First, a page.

Employee Stress In Your Veterinary Practice

Employee Stress

Employee stress in your veterinary practice is a very real thing.  My work day typically begins the same way either at my hub veterinary practice or when spending my day in client practices.  I stop to grab a coffee for myself and my colleagues along with a pack of assorted Tim Bits.  

My first chat is always with the clinic receptionists because they’re the eyes and ears of everything happening on the floor.   I head to treatment to chat with the Techs and Assistants and get the low down on admitted patients.  A quick chat with the Veterinarian on duty to see if all is well in their world.  Then I head to my work space, check some emails, return some calls and like clockwork, all hell seems to break loose at the same time.




An admitted pet crashes, a tussle at a dog park brings in a dog with blood gushing everywhere, a hit by car is rushed in, a client is irate about the cost of their bill although a treatment plan was signed, the ultrasound won’t turn on and Antech Diagnostics is waiting for a rush pickup and that dog will not give a urine sample no matter how many trips around the block were taken.

Veterinary practice staff are overexposed to stress each and every day.  Workplace stress has never been higher.


6 tips to make your workday a stress-free one:


Question Your Thoughts


I know you’d like to think you’re always right but you’re not, especially when it comes to your thoughts!  People seem to hang on to negative thought far longer than they should.  If you spend your workday allowing negative thoughts to consume your day, I promise you it’s going to be a long hard emotional day. As an example, in veterinary medicine, we deal with pet loss often.  I think it’s one of the most difficult parts of our job. Feeling empathy and compassion for the loss of a patient is one thing, but you can’t hang on to that emotion all day. Feel it, acknowledge it, and you must try to let it go.  The power of emotions are huge. Negative emotions not only have the power to make you feel bad but can affect your physical health as well.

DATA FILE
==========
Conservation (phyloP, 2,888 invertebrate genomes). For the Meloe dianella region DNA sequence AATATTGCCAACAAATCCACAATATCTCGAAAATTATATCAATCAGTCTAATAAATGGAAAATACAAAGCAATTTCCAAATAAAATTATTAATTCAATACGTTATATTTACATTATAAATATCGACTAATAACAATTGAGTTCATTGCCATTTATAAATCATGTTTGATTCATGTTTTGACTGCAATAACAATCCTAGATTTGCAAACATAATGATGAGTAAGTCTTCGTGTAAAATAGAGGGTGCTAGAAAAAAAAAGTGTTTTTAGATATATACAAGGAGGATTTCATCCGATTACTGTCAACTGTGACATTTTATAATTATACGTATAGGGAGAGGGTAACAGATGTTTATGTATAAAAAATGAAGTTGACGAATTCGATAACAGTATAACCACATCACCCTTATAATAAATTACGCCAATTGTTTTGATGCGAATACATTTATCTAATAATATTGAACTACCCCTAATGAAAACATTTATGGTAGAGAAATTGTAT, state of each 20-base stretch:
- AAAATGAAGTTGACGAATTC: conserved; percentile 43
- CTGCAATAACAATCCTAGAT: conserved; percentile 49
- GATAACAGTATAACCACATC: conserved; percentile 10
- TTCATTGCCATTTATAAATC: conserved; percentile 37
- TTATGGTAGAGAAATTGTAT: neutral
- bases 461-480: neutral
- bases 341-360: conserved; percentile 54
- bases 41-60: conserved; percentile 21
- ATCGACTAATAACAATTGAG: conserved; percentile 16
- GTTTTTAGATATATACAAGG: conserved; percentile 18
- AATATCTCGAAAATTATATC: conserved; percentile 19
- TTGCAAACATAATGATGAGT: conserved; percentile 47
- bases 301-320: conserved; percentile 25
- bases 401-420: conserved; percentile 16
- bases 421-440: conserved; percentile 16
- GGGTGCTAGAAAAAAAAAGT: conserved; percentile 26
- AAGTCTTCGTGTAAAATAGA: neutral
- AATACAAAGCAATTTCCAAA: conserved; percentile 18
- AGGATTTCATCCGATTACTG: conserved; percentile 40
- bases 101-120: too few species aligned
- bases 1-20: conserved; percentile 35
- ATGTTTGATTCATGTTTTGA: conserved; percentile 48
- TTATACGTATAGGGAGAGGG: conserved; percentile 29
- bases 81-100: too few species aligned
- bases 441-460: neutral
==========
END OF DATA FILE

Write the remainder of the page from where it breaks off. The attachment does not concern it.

Breathe and Release


Focus on your stressful situation.  Take a long deep breath in through your nose and hold.  Expel the air out of your mouth as you envision all that stress leaving you.  Repeat 3 times and you’ll be surprised how your stress level has dissipated.


Take 5, 15 or 30


Of course, you can’t take a timeout during an emergency, surgery or an overflowing reception area, but if you’re feeling especially stressful, see if you can take a 5-minute break and go for a brisk walk.  Sometimes a change of scenery, fresh air, and a bit of vigorous exercise can calm your mind back to a place that you’re better equipped to deal with the situation bothering you.  Your breaks are also a crucial must in the veterinary world.  It seems to have become the norm for staff to skip breaks because the clinic is just too busy for you to step away.  Breaks are your legal right and you need them. Taking a break—even for 15 to 20 minutes—is a proven way to sustain concentration and energy levels throughout the day.   


The Pursuit of Happiness


Create a space in your clinic where before everyone leaves at the end of their shift they leave a dated note about “one good thing that happened today.”  It can be as simple as “I was able to finish my coffee without having to reheat it” to “We saved a pet’s life in surgery.”


Lead By Example


A crucial step in lowering workplace stress is for leaders to put a lid on their own emotions.  Don’t let your bad day put your staff on high alert. Communicate and check in with your team daily.  Be approachable.  Open and honest communication is a two-way street and the more you communicate with your employees letting them know you’re there for them, the more likely they are to share their concerns, ideas and thoughts making for much stronger working relationships and a healthier overall clinic culture.   


Get Serious About Belly Laughs


Often we take ourselves far too seriously in veterinary medicine and seem to confuse solemnity as never sharing a laugh. Having fun seems to be perceived as inappropriate behavior in a clinic setting, but that’s the furthest from the truth.  Laughter opens the mind and releases stress. It makes us more receptive to our surroundings. Who feels stress after sharing a belly laugh with colleagues?  A hearty belly laugh can lower your blood pressure, exercise your lungs, pump more oxygen into the bloodstream, and activates endorphins that make people feel awesome. As human beings, we are given the ability to communicate with our emotions, and that includes laughing in the workplace.


If you feel you are in crisis, The Canadian Veterinary Medical Association is committed to supporting the well-being of veterinarians and have compiled a list of resources for anyone needing help in Canada.

If you are in a crisis situation now, call your local emergency service or 9-1-1.



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